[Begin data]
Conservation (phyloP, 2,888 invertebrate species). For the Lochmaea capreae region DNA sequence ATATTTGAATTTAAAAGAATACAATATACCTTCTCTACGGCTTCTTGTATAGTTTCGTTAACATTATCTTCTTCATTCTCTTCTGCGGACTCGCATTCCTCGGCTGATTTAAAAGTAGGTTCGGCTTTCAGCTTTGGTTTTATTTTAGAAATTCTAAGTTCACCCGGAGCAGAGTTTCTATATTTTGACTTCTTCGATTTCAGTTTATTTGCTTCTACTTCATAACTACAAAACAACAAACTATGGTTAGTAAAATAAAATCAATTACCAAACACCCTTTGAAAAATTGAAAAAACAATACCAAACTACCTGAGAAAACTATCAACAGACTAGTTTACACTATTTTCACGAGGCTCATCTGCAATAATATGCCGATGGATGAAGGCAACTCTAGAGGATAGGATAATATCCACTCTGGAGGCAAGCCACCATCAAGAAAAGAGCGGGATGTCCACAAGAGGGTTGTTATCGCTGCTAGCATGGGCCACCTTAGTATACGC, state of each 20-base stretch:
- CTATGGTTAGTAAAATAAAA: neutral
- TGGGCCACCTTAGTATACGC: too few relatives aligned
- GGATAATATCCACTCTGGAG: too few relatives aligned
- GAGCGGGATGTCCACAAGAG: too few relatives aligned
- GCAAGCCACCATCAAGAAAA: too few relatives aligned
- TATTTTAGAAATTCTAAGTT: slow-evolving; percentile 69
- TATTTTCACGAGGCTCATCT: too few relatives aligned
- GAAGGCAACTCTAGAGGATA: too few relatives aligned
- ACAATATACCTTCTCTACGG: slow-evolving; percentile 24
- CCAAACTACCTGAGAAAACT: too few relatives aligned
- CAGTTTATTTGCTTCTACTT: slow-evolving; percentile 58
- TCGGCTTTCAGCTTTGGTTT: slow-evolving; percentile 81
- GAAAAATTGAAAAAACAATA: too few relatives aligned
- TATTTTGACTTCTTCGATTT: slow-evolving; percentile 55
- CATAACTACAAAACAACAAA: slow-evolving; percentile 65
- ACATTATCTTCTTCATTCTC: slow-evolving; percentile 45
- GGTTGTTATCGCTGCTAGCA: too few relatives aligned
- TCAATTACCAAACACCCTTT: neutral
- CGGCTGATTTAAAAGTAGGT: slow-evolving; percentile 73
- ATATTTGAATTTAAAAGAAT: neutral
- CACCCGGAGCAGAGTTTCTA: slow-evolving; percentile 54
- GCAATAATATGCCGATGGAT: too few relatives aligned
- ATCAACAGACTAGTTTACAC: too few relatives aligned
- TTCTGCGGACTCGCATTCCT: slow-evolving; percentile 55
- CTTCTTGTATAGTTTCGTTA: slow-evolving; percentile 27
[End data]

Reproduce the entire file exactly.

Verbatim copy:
Conservation (phyloP, 2,888 invertebrate species). For the Lochmaea capreae region DNA sequence ATATTTGAATTTAAAAGAATACAATATACCTTCTCTACGGCTTCTTGTATAGTTTCGTTAACATTATCTTCTTCATTCTCTTCTGCGGACTCGCATTCCTCGGCTGATTTAAAAGTAGGTTCGGCTTTCAGCTTTGGTTTTATTTTAGAAATTCTAAGTTCACCCGGAGCAGAGTTTCTATATTTTGACTTCTTCGATTTCAGTTTATTTGCTTCTACTTCATAACTACAAAACAACAAACTATGGTTAGTAAAATAAAATCAATTACCAAACACCCTTTGAAAAATTGAAAAAACAATACCAAACTACCTGAGAAAACTATCAACAGACTAGTTTACACTATTTTCACGAGGCTCATCTGCAATAATATGCCGATGGATGAAGGCAACTCTAGAGGATAGGATAATATCCACTCTGGAGGCAAGCCACCATCAAGAAAAGAGCGGGATGTCCACAAGAGGGTTGTTATCGCTGCTAGCATGGGCCACCTTAGTATACGC, state of each 20-base stretch:
- CTATGGTTAGTAAAATAAAA: neutral
- TGGGCCACCTTAGTATACGC: too few relatives aligned
- GGATAATATCCACTCTGGAG: too few relatives aligned
- GAGCGGGATGTCCACAAGAG: too few relatives aligned
- GCAAGCCACCATCAAGAAAA: too few relatives aligned
- TATTTTAGAAATTCTAAGTT: slow-evolving; percentile 69
- TATTTTCACGAGGCTCATCT: too few relatives aligned
- GAAGGCAACTCTAGAGGATA: too few relatives aligned
- ACAATATACCTTCTCTACGG: slow-evolving; percentile 24
- CCAAACTACCTGAGAAAACT: too few relatives aligned
- CAGTTTATTTGCTTCTACTT: slow-evolving; percentile 58
- TCGGCTTTCAGCTTTGGTTT: slow-evolving; percentile 81
- GAAAAATTGAAAAAACAATA: too few relatives aligned
- TATTTTGACTTCTTCGATTT: slow-evolving; percentile 55
- CATAACTACAAAACAACAAA: slow-evolving; percentile 65
- ACATTATCTTCTTCATTCTC: slow-evolving; percentile 45
- GGTTGTTATCGCTGCTAGCA: too few relatives aligned
- TCAATTACCAAACACCCTTT: neutral
- CGGCTGATTTAAAAGTAGGT: slow-evolving; percentile 73
- ATATTTGAATTTAAAAGAAT: neutral
- CACCCGGAGCAGAGTTTCTA: slow-evolving; percentile 54
- GCAATAATATGCCGATGGAT: too few relatives aligned
- ATCAACAGACTAGTTTACAC: too few relatives aligned
- TTCTGCGGACTCGCATTCCT: slow-evolving; percentile 55
- CTTCTTGTATAGTTTCGTTA: slow-evolving; percentile 27